His Dark Materials

When it comes to fantasy, rewatching it years later can reveal more layers than it did when we first watched it as kids. As an adult I have watched the first season of ‘His Dark Materials’ and loved the socio religious tension ever present between the researchers and the Magisterium. It reminded me of the ‘blasphemy’ of several scientists and astronomers studying the mysteries of the universe centuries ago, who stood by their theories and scientific discoveries that the earth was round and that it revolved around the sun. In this fantasy series based on Philip Pullman's trilogies, the research around ‘Dust’ or ‘Dark Matter’ is much frowned upon by the Authority. This magnanimous religious body hides the truth about the presence of several parallel universes, and the story is about Lyra’s journey.

Coming to think of it, every fantasy tale is about a journey that the central character takes, stepping away from his own comfort zone. Or escapes the daily circumstances and gets to explore the outside world. There’s a sense of wonderment involved, an adventure, and such newness that life is not monotonous anymore. Harry went to Hogwarts, Lucy and siblings went through the wardrobe to Narnia, Aladdin discovered the wish fulfilling genie - all with a purpose to achieve - confront Voldemort, confront the White Witch, and defeat Jaffar respectively. It’s always a play of good and bad, and the conclusion at the end. As adults we can understand the racism between Muggles(non-magical people), half-breeds and the pure bloods- and also this racial genocide aimed by the-one-who-cannot-be-named.

People have suggested ‘His Dark Materials’ is the most befitting trilogy for Harry Potter fans. It is a unique fantasy tale on its own - where every human has a daemon - that is an animal or bird or insect or even reptile that accompanies them everywhere, from whom they cannot be parted, it’s a part of their soul, and an eternal companion. It has Lyra - the 12 year old girl travelling with gypsies to the North, the Northern Lights, witches, a warrior King polar bear, children being abducted, secret experiments being conducted on them in isolated wintry deserts and the city in the sky. I loved watching this on Hotstar. I remember watching the movie ‘The Golden Compass’ years before in school, but it didn’t leave me with that good impression. This webseries on the other hand is a phenomenal watch. Perfect binge on a weekend.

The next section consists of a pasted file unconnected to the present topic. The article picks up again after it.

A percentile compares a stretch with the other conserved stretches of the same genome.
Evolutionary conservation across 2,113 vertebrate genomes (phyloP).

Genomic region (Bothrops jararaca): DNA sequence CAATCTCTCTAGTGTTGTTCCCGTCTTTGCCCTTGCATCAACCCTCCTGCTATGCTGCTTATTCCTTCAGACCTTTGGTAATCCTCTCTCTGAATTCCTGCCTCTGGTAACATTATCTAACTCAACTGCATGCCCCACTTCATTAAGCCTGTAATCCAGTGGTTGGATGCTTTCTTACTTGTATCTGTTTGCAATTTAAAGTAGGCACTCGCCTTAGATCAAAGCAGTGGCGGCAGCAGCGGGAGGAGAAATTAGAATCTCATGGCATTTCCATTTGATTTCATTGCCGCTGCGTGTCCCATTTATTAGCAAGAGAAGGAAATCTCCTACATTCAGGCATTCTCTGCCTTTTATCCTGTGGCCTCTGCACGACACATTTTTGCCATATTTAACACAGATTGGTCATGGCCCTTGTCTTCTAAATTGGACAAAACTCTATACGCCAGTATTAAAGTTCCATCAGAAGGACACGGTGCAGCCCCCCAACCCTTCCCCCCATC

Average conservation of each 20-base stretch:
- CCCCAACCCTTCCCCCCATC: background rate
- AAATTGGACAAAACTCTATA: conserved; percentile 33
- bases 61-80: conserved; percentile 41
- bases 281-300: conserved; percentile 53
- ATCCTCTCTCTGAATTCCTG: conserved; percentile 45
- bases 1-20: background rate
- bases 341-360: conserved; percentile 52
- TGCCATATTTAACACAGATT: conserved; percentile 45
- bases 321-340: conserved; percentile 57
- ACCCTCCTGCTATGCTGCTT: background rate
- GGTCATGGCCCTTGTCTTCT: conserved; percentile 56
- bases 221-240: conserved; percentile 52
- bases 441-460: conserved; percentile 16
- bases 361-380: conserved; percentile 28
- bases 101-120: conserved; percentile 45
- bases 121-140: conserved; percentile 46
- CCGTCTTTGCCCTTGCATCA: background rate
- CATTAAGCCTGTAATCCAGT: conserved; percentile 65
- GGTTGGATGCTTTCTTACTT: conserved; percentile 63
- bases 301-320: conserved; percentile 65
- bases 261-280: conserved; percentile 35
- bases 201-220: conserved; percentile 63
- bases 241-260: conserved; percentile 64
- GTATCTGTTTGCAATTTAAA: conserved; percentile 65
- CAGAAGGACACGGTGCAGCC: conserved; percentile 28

This post is a part of Blogchatter Half Marathon.


  1. Beautiful and insightful review. This has me intrigued will definitely be checking this out though i am not a big fan of fantasy

  2. This is interesting . I will add this to my viewing list.

  3. I have been seeing these books all over bookstagram these days. Thank you for the suggestion. I am adding it to my TBR :)

  4. I'm not a fan of fantasy. But I have watched some Harry Potter movies (when he was just a kid). And I read a fantasy novel recently and really liked it.

    This one sounds interesting.


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Queeristan by Parmesh Sahani

  Queeristan (Amazon Link) Thanks to Audible Free Trial I listened to this amazing non-fiction on LGBTQ inclusion in Indian workplaces. Author Parmesh Sahani identifies as gay Indian, working closely with Godrej higher management and employees for years to create an inclusive workplace, both legally and in spirit. This book is a result of those years of experience, research, collaboration with individuals from difference spectrum of the society and organizations who has successfully transitioned into a queer friendly one.   Indian history is inclusive. From the Khajuraho temple architectures, to Konark to the Rig Veda, there is existing proofs even 2000 years ago of Indian inclusiveness of queer. It’s the draconian British law that criminalised it, which was scraped in 2009, came into effect once again following a sad judgement in 2013 and eventually was scraped off for good in 2018. I am in awe of the lawyers who fought this legal battle- colleagues and partners – Arundhati Katju

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